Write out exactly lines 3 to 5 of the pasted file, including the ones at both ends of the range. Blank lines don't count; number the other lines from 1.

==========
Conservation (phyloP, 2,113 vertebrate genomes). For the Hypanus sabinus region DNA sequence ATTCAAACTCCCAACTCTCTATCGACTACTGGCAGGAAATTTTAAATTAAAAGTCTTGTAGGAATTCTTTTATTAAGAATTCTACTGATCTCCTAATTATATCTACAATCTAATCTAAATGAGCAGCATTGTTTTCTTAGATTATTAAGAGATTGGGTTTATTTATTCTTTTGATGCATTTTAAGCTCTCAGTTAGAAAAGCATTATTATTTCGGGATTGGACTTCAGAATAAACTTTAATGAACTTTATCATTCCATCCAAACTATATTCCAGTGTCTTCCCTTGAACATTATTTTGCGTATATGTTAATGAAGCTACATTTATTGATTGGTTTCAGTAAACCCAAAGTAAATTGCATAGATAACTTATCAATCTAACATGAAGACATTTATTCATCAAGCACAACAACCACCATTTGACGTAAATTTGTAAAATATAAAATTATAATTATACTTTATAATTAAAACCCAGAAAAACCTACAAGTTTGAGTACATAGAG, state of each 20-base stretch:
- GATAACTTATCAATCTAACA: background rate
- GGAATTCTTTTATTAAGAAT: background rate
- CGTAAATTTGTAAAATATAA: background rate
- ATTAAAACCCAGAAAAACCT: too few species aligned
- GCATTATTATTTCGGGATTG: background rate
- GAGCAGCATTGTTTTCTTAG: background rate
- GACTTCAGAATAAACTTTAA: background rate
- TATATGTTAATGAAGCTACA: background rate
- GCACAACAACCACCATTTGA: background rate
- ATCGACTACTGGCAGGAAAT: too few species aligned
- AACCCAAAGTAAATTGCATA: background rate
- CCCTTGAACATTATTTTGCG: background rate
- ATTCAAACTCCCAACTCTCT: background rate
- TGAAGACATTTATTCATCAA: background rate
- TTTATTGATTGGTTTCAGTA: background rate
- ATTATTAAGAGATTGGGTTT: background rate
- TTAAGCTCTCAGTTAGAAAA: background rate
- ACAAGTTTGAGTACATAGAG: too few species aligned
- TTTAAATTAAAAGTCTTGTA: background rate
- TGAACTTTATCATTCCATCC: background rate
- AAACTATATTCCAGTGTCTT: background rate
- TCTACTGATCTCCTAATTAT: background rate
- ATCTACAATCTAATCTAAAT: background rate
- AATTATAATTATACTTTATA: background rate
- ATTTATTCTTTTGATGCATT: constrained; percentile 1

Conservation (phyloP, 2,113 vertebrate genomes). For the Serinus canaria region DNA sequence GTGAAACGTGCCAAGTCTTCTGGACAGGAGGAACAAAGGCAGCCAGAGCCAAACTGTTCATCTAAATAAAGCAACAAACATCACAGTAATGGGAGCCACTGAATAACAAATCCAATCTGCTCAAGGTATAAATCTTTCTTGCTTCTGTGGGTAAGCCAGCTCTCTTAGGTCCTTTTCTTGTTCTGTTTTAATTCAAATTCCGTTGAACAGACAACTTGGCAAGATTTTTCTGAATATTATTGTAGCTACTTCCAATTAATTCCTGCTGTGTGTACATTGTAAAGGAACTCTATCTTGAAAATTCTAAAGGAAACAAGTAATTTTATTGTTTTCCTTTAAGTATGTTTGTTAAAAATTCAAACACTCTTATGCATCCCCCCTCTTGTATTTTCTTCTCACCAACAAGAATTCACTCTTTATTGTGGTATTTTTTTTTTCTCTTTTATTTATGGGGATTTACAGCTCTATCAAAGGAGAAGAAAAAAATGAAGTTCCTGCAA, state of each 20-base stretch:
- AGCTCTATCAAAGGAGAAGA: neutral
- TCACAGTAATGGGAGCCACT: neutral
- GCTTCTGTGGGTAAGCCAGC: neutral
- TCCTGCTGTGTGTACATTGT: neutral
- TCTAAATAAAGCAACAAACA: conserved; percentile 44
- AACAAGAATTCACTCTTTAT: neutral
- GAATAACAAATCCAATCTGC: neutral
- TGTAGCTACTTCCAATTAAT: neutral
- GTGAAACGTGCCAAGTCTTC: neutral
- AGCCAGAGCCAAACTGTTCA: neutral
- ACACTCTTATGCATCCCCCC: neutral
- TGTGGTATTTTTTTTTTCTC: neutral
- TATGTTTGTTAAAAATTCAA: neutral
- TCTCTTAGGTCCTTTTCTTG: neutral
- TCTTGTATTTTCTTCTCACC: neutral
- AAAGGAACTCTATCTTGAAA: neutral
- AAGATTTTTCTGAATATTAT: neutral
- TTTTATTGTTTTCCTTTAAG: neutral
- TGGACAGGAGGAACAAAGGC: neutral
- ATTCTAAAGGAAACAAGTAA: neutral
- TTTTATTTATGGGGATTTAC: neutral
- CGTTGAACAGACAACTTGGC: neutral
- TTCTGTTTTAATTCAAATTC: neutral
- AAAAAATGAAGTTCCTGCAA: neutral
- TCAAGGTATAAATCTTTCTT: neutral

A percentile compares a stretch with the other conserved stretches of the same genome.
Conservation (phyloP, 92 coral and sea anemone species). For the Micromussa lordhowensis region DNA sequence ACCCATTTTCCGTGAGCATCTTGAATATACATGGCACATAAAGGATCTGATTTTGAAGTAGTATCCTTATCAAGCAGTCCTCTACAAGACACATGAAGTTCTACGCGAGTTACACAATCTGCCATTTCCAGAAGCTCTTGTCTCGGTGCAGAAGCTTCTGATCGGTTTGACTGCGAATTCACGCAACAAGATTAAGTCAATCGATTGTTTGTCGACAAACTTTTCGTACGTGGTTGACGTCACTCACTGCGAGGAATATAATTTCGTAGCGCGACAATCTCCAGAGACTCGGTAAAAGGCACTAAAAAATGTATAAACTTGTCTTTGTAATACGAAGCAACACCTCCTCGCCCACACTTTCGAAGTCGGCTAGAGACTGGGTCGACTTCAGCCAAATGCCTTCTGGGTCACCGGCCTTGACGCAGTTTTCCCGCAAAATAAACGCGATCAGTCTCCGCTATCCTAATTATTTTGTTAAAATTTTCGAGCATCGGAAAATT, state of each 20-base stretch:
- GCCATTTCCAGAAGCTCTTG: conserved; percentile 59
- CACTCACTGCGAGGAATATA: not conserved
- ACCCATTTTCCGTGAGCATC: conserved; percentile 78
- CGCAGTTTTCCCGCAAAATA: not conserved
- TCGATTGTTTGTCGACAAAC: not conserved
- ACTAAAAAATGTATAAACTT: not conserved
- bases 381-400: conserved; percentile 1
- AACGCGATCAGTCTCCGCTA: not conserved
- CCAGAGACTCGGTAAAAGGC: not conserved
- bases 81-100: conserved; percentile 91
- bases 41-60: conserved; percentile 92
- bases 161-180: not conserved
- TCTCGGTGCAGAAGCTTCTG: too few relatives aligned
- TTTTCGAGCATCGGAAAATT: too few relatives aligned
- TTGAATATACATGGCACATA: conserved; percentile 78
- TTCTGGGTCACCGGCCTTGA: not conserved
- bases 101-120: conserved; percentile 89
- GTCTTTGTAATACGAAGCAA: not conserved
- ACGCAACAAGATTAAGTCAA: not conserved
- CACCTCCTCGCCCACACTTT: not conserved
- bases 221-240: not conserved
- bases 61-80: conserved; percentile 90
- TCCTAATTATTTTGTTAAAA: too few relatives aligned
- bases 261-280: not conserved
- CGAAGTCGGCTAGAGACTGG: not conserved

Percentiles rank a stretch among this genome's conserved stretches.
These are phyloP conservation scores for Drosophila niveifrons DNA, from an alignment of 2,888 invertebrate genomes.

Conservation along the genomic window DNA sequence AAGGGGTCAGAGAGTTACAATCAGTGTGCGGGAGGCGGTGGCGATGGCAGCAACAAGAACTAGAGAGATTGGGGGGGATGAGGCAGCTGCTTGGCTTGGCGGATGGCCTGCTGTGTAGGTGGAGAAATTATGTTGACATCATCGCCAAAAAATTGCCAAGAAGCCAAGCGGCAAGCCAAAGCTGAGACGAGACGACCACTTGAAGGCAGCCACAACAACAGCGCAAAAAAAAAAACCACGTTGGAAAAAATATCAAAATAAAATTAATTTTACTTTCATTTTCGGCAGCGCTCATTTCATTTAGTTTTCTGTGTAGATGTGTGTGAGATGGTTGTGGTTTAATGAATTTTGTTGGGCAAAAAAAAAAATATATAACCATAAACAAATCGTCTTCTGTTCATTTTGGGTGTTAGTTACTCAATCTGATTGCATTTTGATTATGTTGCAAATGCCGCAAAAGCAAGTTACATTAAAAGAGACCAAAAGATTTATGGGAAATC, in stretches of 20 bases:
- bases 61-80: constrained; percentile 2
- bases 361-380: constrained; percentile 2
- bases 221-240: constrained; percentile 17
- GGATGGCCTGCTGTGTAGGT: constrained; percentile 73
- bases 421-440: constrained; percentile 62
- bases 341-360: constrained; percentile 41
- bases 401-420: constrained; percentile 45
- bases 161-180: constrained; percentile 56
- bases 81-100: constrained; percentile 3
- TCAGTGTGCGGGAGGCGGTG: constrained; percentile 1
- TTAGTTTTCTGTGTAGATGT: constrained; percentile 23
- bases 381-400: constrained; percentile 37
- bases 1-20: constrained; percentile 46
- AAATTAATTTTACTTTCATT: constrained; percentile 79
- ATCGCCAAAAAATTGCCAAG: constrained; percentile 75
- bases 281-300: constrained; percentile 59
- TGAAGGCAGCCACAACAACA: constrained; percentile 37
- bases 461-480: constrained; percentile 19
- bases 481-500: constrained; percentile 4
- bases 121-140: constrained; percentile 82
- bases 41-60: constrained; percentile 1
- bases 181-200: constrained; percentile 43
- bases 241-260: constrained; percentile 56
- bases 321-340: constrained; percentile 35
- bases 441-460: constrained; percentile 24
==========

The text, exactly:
- GGAATTCTTTTATTAAGAAT: background rate
- CGTAAATTTGTAAAATATAA: background rate
- ATTAAAACCCAGAAAAACCT: too few species aligned